The Aladzha Monastery

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Legends and Mysteries

Type: stati | Historic Period:

The Legends

No written evidence is available about the past of this medieval monastic cloister. Only the legends have survived, recounted by the local population and recorded by Victor Teplyakov, the Shkorpil Brothers and other researchers.
The legends are the most attractive detail of the mysterious world of the Aladzha Monastery. Cult places have always attracted ordinary people with their secrets and where people could find no answers to matters that were of interest to them they substituted them with a world of invented events and heroes that astound us with its fantastic dimensions.
Many of the legends about Aladzha Monasterycontain stories of hidden treasures. That is understandable. Geographically, the area is remote from human settlements and busy roads and during the most dramatic conflicts tearing the Balkan peninsula apart since most ancient times it probably served not only as a place of spiritual refuge.      

The most frequently encountered legend tells us about a mysterious monk known under the names of ”Rim Papa”, “Irim Papa”, “Imri Pop” ( from the Turkish.”Urum-papaz”, meaning Byzantine, Christian priest), who, according to the saga, is the keeper of the ancient treasures, of the woods and the monastery.
One of the legends contains information that Aladzha Monasterywas constructed on top of the ruins of an ancient city founded by Philip II of Macedon   (359 - 336 B.C.)but that piece of information has not yet been historically proven. 

      Here are some of the legends recorded by Victor Teplyakov, the Shkorpil Brothers and other researchers:


“…To my further questions about the surroundings the hermit pointed at the bluish woods visible in the distance and said that at a distance of about five versts from the sea shore and nine versts from the monastery of Sts. Constantine and Elena were the ruins of an ancient Greek cloister.  The Bulgarians called it “Hachukata” and the Greeks and Turks knew it by the name of “Aladzha Monastery”.

… Old people say,  – continued the monk– that this wondrous cloister was built on top of the ruins of the Greek city of Philipopolis. The rumours of ancient riches kindled the imagination of a certain monk so much that he decided to find out for himself whether the legend was true.  One night the fearless monk, carrying a burning candle, descended deep into the underground abyss and surmounting the difficulties of the entire labyrinth he saw…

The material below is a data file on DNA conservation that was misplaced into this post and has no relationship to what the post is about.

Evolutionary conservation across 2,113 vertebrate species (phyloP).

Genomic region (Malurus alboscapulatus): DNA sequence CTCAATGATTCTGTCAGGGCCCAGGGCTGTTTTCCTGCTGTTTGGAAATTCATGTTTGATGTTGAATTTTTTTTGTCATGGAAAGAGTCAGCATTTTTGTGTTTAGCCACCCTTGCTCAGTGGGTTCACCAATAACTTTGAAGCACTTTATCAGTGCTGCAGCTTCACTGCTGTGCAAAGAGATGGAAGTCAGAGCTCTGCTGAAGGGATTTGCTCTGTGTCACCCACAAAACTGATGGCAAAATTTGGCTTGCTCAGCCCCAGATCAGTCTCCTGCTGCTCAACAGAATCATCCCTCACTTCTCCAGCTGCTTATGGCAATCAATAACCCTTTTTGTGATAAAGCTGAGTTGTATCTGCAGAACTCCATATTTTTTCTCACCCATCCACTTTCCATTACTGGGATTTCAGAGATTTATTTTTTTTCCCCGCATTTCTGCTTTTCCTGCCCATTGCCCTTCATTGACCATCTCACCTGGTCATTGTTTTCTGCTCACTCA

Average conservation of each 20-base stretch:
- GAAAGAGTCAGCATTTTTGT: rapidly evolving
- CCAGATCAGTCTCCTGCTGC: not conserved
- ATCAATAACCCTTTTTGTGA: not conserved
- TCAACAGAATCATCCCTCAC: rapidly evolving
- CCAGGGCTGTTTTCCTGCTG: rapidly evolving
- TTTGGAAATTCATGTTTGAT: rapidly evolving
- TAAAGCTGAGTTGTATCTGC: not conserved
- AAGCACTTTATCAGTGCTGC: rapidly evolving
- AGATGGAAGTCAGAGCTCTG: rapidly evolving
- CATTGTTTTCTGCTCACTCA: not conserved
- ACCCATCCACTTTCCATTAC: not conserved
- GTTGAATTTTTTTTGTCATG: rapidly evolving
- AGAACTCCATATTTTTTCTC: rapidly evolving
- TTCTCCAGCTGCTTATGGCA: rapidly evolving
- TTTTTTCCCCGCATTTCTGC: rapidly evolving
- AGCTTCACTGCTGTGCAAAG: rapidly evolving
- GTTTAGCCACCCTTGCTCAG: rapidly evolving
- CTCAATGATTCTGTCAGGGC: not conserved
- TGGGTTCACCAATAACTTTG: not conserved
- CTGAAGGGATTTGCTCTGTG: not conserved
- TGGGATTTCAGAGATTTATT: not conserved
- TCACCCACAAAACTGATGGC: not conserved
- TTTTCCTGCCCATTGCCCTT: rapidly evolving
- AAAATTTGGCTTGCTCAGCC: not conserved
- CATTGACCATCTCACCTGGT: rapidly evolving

…. In the morning, after a long search, the comrades of that new Ganimed discovered him lying senseless at the entrance of the “cursed cave”. The expression on his pale face bore the strangest mixture of horror and fatigue. The beard of the sufferer, twisted into numerous tresses, was stuffed – like thin sugar sticks – into the nostrils of the hapless adventure hunter.  But then, in the deep pockets of his cassock, they discovered an entire quarter of gold and silver antiquities, and in his clenched fists he was holding several valuable amulets.”

V. Teplyakov “Letters from Bulgaria”, Letter three of 14Apr.1829,

Moscow, 1832 .




…The wanderer Stoencho used to say that in the rock (located next to the Aladzha Monastery) there were other buried caves, seemingly an entire bazaar of small rooms, 49in total. The entrance to the last one was walled up. There was a precipice in one of the caves, from which the murmur of some underground water was heard. And in a rock to the west, in an underground treasure-house, behind an iron gate were concealed expensive clerical articles and books belonging to 12 other monasteries”.-

K. Shkorpil

First annual report of VAS (Varna Archeological Society) of the year 1906.” В.1907.




…According to stories collected from elderly villagers of Enikyoy  ( present-day Kumanovo) there was one  “Rim Papa” or“Imri Pop”. His house was in “Hachukata”. He was very old and spent years in deep sleep.During his time, there was no vegetation at the “Hachukata”and he would wake up every year and ask: ‘Did the vegetation reach this place yet, so that one could find a stick to ride a horse?”

He prophesied that when even some tiny vegetation grew here then an event would occur but what exactly would happen no one can say ….


Iliya Petlichkov – teacher